In Northern Ireland, pressure from civil society groups and NGOs eventually drove the security forces to curb abusive practices, improve their recruitment processes, and introduce training for dealing with inter-community tensions. The path to peace in Northern Ireland was paved largely by a mobilised civil society.
In Israel, however, only the Supreme Court stands between the military and worse behaviour. The reason seems to lie in the nature of the conflict. Algeria's war of independence was an anti-colonial struggle taking place far away from France's shores. And the Troubles came down to an inter-community cleavage, which could be resolved through disarmament and power-sharing.
The Israeli-Palestinian conflict, by contrast, is existential. The question of where to draw borders is not merely practical; it has deep religious and cultural significance. For the Palestinians, Israel is the occupying power, impinging on their right to self-determination; but it is also their homeland. And for the now-dominant Israeli right, the occupied territories are the cradle of Jewish Biblical civilization.
By fighting for the same lands, the two sides are effectively calling for the unconditional exclusion, even destruction, of the other. That goes a long way toward explaining their eagerness to alter the demographic balance – Israel through Jewish immigration and the expansion of settlements, and the Palestinians by demanding the "right of return" for all refugees. Yasser Arafat, the late founder of the Palestine Liberation Organisation, once called the womb of the Palestinian woman his "strongest weapon" against Israel, as it would give the Palestinians a demographic advantage in the occupied territories.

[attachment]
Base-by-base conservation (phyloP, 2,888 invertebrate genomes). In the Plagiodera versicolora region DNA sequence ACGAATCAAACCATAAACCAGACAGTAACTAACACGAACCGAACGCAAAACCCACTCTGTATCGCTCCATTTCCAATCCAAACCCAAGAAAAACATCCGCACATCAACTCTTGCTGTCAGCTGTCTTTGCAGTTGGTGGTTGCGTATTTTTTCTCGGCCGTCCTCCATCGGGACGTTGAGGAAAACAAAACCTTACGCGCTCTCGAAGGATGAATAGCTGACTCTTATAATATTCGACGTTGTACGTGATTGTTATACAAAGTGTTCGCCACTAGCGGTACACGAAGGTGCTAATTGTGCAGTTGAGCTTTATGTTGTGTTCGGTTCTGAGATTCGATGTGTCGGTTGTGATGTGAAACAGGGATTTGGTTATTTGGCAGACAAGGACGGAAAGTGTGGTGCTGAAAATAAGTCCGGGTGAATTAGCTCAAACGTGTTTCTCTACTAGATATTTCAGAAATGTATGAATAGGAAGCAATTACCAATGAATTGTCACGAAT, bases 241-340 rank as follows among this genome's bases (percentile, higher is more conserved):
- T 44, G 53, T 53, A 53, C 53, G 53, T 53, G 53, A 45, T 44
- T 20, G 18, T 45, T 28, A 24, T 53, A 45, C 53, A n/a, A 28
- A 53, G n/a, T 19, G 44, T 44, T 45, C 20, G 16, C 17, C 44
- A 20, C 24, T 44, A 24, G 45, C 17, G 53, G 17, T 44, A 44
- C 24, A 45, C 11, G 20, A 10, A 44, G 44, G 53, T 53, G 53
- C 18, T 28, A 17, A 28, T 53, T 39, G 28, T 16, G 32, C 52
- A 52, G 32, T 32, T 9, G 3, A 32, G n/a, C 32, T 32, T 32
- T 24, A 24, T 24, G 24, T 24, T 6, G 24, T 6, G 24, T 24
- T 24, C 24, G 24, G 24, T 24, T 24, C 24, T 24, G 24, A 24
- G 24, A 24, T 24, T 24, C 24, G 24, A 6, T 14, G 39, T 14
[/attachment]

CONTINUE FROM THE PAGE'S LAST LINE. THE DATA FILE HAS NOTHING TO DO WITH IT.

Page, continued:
Even if Israel did accede to the creation of a Palestinian state, it might continue to face threats to its survival. After all, Palestine would not be located far from its borders, like Algeria was from France.
What if a radical Islamist group rose to power in Palestine and challenged the peace agreement? What if state-building faltered or failed, generating rising instability on Israel's doorstep? Or what if Palestine became a frontline outpost of a hostile foreign power? Already, Hamas and Hezbollah – with robust assistance from Iran – have turned Gaza and southern Lebanon, respectively, into launching pads for missiles targeting Israeli territory.
Fifty-five years after Israel began occupying Palestinian lands, it is more difficult than ever to imagine a way out. The seeds of the two-state solution that were planted by visionary leaders on both sides have failed to take root. All that remains is a fatalistic acceptance of the conflict's insolubility. For both the occupied and the occupier, the future is bleak.
Shlomo Ben-Ami, a former Israeli foreign minister, is Vice President of the Toledo International Center for Peace.
Disclaimer: This article first appeared on Foreign Policy, and is edited and published by special syndication arrangement.